In the wild, climbing plants rely on each other for support. However, indoors — where they are often grown as individual specimens — a support of some description must be provided. Stakes and supports should enhance the appearance of the plant, which often means choosing ones that are as unobtrusive as possible.
Using a frame to support a climbing plant not only allows t to be trained to grow in a certain direction, but it takes the strain off the stems, reduces stress, and allows it to concentrate its energies on growing and flowering. It holds the plant firmly in place, reduces the chance of it falling over, and can be used to increase the air-flow between the stems, thereby lowering the chance of an attack by fungal disease.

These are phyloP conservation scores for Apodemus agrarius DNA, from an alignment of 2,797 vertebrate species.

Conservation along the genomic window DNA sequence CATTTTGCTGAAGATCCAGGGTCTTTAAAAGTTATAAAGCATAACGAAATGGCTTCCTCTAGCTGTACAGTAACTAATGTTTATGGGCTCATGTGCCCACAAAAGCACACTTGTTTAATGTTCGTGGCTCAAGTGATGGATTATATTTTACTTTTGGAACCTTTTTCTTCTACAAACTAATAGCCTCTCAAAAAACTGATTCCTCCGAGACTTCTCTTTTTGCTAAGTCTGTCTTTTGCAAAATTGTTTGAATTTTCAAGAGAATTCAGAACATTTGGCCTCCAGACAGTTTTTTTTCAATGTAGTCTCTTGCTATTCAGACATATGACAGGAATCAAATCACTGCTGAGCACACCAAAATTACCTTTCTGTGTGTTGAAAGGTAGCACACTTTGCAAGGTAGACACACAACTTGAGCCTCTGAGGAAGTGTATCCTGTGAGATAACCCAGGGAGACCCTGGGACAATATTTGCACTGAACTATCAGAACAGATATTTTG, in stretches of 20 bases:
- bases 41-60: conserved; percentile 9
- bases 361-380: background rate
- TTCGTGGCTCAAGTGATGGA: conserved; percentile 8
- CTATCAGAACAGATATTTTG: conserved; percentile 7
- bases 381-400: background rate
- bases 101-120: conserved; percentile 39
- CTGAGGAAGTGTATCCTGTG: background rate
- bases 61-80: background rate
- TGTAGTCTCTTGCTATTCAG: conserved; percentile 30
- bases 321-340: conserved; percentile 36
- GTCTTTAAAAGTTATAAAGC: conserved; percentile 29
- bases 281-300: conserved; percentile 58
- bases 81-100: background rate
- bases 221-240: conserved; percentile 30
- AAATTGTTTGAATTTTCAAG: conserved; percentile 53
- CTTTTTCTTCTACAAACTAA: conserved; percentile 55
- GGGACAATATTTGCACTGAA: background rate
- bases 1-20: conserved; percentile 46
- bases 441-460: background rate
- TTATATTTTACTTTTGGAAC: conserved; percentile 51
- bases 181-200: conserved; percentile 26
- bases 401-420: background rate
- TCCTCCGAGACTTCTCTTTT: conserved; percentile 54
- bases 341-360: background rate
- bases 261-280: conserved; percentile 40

Types of support
The type of support used should be chosen to suit both the plant and its situation. Supports are available in a wide variety of materials, including bamboo, plastic, metal, and wood, or as raffia or moss-filled poles. In an ornamental situation, the support can be of an ornate design, or it can be painted to complement the surroundings. In a temporary or purely functional situation, however, plain bamboo canes may be all that are needed.
Using the support
Whichever means of support you choose, make sure it is firmly anchored in the container so that there is no possibility of the plant pulling it down! as it grows. This means that wall supports must be fixed securely to the wall with several heavy-duty screws or nails, and pot-held frames must be pushed down well into the soil. In a pot, the overall] height of the support must also be taken into consideration, since a growing plant could make it top- heavy, causing it to fall over.